At our lesson on Wednesday we were both a bit befuddled; our flying change of Tuesday was an absolute fluke and we cantered figure eight upon figure eight struggling to get our heads around getting the leads right. The Mutterer changed my inside-leg-banging-shoulder technique to inside-leg-rubbing-flank and she cottoned on quickly, but we still had a bit of trouble. Probably more the rider’s fault than the horse’s.
Siobhan was a bit bratty during our lesson, too; she is getting very lazy when it comes to cantering and refuses to canter more than about two sides of the arena at a time, and that’s on her good side. The answer, of course, is more schooling; I only ride her once a week and then Rain will ride her once or twice and I’ll use her for a lesson. But I don’t have the time. Achilles has been a paddock ornament for months, Copper is looking to go the same route, Thunder and Secret are being despicably neglected and as for Dancer… The trouble is that I would far rather just work with Skye, Arwen, Thunder and Secret without messing around with all the others. Don’t get me wrong, I love them and love working with them, but I keep feeling that I’m only doing half a job with all of them. That’s why I need to sell them.
There is one horse, though, that I’ll never sell, and that of course is God’s horse, the golden
Skye. I really, really miss riding her, but she’s very happy and healthy and I can see no trace of lameness when she runs around in her paddock, but the Mutterer recommends a real proper rest, so her holiday will continue. Enjoy it, Skyecat – you deserve some time off even if you don’t want it.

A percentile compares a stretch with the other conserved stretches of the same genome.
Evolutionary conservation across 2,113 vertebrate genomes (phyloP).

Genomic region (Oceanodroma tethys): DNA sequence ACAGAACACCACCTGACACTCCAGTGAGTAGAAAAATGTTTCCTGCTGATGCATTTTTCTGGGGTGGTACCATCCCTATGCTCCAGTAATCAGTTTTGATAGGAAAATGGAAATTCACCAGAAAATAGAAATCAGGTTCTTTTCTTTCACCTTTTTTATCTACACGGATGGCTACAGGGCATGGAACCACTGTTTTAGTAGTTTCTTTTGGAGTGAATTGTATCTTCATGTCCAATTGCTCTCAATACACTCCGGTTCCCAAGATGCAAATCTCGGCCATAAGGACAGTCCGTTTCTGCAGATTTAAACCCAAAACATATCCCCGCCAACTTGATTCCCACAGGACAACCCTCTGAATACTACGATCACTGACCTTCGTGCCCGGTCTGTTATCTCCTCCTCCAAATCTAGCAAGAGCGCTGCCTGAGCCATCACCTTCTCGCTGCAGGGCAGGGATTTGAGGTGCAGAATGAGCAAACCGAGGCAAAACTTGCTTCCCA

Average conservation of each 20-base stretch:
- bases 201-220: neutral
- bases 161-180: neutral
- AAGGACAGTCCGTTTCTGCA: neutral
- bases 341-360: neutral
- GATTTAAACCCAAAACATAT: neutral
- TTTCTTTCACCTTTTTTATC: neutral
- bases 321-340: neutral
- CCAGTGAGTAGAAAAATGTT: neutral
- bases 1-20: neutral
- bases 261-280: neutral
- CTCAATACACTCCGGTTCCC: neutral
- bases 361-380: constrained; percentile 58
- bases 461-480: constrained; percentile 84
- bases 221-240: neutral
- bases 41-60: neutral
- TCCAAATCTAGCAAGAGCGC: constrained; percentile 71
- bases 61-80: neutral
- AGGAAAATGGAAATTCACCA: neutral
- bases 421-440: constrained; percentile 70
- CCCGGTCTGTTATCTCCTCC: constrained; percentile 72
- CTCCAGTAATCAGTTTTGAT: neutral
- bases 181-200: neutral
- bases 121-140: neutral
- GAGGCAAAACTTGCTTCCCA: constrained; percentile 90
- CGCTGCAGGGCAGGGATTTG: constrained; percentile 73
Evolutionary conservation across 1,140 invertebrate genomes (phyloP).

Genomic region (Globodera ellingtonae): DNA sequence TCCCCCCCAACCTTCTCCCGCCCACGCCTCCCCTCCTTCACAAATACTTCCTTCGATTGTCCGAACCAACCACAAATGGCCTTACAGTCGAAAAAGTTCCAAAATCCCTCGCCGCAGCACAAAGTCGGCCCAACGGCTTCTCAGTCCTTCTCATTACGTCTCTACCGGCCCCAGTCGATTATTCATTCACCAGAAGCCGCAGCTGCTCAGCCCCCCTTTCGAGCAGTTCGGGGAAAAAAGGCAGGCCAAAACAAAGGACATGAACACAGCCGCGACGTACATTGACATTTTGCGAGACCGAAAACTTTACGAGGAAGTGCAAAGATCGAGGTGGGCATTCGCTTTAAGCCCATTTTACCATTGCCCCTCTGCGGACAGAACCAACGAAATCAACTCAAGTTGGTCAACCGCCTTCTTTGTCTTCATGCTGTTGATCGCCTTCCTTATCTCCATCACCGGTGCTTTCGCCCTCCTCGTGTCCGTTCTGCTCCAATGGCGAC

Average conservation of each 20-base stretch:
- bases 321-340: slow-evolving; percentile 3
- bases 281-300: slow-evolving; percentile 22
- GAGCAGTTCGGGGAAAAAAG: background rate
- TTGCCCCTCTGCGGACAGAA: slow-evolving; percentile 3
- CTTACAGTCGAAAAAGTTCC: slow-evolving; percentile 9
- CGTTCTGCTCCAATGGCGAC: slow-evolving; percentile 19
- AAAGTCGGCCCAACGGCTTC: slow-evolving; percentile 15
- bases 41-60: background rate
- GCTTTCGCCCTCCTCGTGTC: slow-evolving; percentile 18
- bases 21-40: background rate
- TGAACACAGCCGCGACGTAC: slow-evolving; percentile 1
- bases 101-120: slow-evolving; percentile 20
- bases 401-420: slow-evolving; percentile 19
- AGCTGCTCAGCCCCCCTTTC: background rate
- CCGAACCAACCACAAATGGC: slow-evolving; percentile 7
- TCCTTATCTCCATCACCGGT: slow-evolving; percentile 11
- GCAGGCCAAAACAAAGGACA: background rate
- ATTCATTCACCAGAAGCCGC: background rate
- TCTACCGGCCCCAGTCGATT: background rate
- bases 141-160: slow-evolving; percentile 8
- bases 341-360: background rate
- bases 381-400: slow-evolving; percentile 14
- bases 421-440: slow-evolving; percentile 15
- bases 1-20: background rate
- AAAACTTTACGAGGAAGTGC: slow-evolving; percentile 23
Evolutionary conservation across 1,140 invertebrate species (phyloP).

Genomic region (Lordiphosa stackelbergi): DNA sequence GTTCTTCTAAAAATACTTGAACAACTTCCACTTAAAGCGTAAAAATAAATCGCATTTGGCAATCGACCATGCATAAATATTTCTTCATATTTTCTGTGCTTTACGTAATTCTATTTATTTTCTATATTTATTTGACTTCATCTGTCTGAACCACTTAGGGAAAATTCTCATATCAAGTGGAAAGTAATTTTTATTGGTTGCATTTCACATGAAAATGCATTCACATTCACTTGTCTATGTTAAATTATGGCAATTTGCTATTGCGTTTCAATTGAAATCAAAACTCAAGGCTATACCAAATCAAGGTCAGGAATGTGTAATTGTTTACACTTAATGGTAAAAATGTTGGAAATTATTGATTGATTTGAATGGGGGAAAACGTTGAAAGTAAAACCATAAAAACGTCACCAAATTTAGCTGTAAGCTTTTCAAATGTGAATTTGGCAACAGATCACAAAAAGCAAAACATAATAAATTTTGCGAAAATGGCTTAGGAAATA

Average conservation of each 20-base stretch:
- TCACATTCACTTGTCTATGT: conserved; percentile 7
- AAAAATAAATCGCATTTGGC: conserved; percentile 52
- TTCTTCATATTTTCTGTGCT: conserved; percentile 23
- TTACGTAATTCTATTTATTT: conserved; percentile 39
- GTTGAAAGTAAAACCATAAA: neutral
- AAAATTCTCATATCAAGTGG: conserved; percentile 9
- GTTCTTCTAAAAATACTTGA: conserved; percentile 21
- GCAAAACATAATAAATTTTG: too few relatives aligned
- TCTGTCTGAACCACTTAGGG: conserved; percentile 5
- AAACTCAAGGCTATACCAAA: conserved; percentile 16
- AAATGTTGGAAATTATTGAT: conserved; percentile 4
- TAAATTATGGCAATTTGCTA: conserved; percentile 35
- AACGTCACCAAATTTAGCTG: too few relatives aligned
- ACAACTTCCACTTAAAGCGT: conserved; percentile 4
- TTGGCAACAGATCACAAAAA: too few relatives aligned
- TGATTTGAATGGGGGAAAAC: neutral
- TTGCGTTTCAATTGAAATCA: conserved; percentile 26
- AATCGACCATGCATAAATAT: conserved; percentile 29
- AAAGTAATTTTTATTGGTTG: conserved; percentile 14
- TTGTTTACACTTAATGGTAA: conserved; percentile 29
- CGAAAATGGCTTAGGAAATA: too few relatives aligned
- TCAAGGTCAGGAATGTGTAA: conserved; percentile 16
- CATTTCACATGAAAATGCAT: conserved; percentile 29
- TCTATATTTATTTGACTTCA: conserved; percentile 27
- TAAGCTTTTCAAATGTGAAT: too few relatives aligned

Today was a day off for the rest of the Horde as well, since I was off to Bushwillow Stables to go ride somebody else’s steeds. The latest addition to the livery stable is an American Paint stallion with the most striking colouring I have ever seen. Reed is palomino, but with beautiful dapples like a dappled grey, and with big white patches to boot. A palomino paint. Add a huge white blaze, innocent dark eyes and a friendly nature and you have me hooked.
I helped with teaching a lesson to two of my favourite part-time pupils, two sisters with a huge sense of humour, on lesson horses, the feisty Pumpkin and my favourite giant thoroughbred ever, Double Reef. My ride for the day was Pumpkin’s part-thoroughbred, part-Appaloosa bay roan daughter, Firefly. She’ll be about five or six now and hadn’t been worked for a while, plus, as I led her into the arena to saddle her, a group of grooms were loading some pigs to go to auction and said pigs were squealing blue murder even though no one was hurting them, so Firefly was thoroughly unhappy by the time I convinced her to quit running over me and dragged her to the ring. We gave her some time in the lungeing ring to settle, but she was still jumpy when I saddled her up. The pigs had long gone, but she had decided that that corner of the arena was filled with horse-eating monsters and stuck to her conviction. So we spent half an hour dealing with The Corner. To her credit, she was mainly just trying to avoid it and only actually shied or bolted twice, so it wasn’t too bad. By the end of it she was going around the corner without doing anything stupid, just mincing along a bit nervously.
I was okay; I won’t say much for my riding (OK, it was bad), but confidence-wise I was better than I expected. I hate being nervous. As a beginner I was pretty confident, but then again, as a beginner I only rode the greatest horse in the world (i. e., Skye). Then along came Achilles and my world fell down around my ears a little bit. But since meeting Jesus and becoming a Christian, I have Somebody to lean on. I’m not all alone anymore. When I’m really struggling, I just say a silent prayer and feel the angel riding pillion with me wrap his arms around my middle.
It helps to know that even if I fall off and break my skull or backbone or whatever, it’s all been planned. It’s all in God’s hands, and they’re the best hands there are.
“For God hath not given us the spirit of fear, but of power, of love, and of a sound mind.” 2 Timothy 1:7